to triple down in terms of their appeal to the lady type voters. The re-
emergence of governor ultrasound on the national stage, next.


MADDOW: Once upon a time, a couple beloved viewers of the show,
Allie Davis (ph) and Jess Edris (ph), they were so moved by a story we were
reporting that they sent us unsolicited, some little photoshopped bundles
of joy. Ultrasound wand customized for Virginia Governor Bob McDonnell.
If governor ultrasound was going to have the state government force women
to have medically unnecessary ultrasounds against their will and against
doctor`s orders, then, frankly, he should have to own the tools of that
particular trade.

So, in addition to the vaginal ultrasound probe with Bob McDonnell`s
name on it, there was one that said this violation courtesy of the GOP.
After those were emailed around, the whole thing went slightly viral. This
one says, if you can read this, your government is too close. This one is
ironic and intrusive, both kinds. Just says small government right on the
end of the probe.

And with specific reference to Bob McDonnell`s hopes for being vice
president, this one says, I can see the White House from here.

For a while, it seemed like the Republican Party had dodged a bullet
when they decided to not put a guy nicknamed "governor ultrasound" on the
ticket as vice president. For a while it seemed that way. It does not
seem that way anymore. Hold on. That story is next.


MADDOW: OK, spare a thought if you will for this Republican Party
staffer right here. This nice young -- see, that guy for, the blurry one.
Nice gentleman on the left side of the screen, blue shirt. He`s got a red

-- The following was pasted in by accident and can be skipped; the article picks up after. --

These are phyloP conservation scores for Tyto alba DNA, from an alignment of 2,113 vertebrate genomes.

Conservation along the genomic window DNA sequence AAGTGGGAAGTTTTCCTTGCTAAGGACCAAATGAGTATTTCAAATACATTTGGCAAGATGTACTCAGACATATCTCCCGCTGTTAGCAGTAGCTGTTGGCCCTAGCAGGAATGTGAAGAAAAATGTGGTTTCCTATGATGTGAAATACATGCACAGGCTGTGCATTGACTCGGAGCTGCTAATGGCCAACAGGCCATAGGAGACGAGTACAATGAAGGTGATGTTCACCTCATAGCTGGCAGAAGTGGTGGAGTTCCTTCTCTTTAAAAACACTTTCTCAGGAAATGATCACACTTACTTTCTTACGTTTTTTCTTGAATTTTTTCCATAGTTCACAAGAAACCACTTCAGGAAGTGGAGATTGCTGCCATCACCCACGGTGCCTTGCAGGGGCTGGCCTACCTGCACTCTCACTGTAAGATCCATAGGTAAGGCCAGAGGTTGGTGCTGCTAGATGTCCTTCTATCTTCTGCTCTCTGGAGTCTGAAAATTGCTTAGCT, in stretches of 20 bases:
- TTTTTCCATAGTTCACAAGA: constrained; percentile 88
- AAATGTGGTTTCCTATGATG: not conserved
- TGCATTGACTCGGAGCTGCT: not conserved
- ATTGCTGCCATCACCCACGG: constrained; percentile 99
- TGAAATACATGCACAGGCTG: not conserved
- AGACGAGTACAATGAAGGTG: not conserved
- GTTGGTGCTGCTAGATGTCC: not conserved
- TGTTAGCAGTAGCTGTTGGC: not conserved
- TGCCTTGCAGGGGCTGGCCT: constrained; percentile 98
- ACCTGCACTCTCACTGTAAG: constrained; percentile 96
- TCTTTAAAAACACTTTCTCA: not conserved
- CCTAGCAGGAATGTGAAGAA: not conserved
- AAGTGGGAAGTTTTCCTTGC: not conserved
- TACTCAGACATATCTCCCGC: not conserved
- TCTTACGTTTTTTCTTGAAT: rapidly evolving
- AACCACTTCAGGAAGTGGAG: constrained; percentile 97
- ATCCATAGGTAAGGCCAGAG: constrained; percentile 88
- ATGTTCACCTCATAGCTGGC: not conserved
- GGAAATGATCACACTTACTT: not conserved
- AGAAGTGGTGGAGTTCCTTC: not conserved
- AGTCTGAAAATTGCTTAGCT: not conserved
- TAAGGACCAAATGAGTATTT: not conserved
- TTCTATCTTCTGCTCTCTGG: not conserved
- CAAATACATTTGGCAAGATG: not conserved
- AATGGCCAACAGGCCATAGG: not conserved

lanyard around this neck. Poor guy.

What you`re looking at right here is the Republican National
Convention`s platform committee meeting this morning in Tampa, Florida.
Platform committee is where they assemble and vote on the Republican
Party`s core beliefs. Keep an eye on that guy in this next clip.


GOV. BOB MCDONNELL (R), VIRGINIA: OK. Is there anything else? Is
there any other discussion on that section?


MADDOW: Poor guy. Rolls his eyes. And then he struggles as hard as
he can to stay interested before finally collapsing into his own hands.
Poor guy.

In modern times, putting together a political party`s official
platform is essentially an exercise devoid of consequence. Party platforms
do not generally matter all that much anymore. And watching the process of
a party putting together that platform is enough to put you to sleep even
if you`re part of it, even when C-Span broadcasts it and you`re in the

And God bless C-Span for broadcasting it today. Frankly, it is
engrossing purely as deeply arcane for most of the time. It`s like a
formal committee of 100 people organized under the queen`s parliamentary
rules of order collectively trying to work out a very large Sudoku puzzle

Can I get a second for six and block G-74. Is there any objection?


MCDONNELL: On page 7, line 10, there appears to be a typographical
error, the word "for" following the word "lethal", I believe it should be


MADDOW: You can`t turn away. Watching a political party put
together their platform on C-Span is one of the things that can be so mind
numbingly boring that it`s almost fascinating just because you`re so bored.

But this year, this year, the Republican Party platform took on a
whole new level of importance because of the context.


MCDONNELL: I applaud the committee`s work in affirming our respect
for human life. Well done.


MADDOW: Our respect for human life. That wasn`t about the death
penalty. Obviously about abortion.

The man you saw was Republican Governor Bob McDonnell of Virginia.
Bob McDonnell, I think it`s safe to say, did not want the role this week.
He did not want his role at the Republican convention to be chairman of the
platform committee.

Bob McDonnell wanted his role at the convention to be vice
presidential nominee. But he had a few things going against him in that
pursuit. One problem that he had was his master`s thesis which he wrote as
an adult, as a mid-career adult at the Pat Robertson university.

This thesis surfaced during his run for governor and was problematic
for him at the time because in his thesis he argued among other things that
public policy at every level should be used to punish cohabitators,
homosexuals and fornicators. That was going to be a problem for Bob
McDonnell running as a potential vice presidential nominee in the century
that`s usually labeled 21.

But then once in office, Governor Bob McDonnell made himself into governor
ultrasound. He backed the Republicans in his state who wanted the state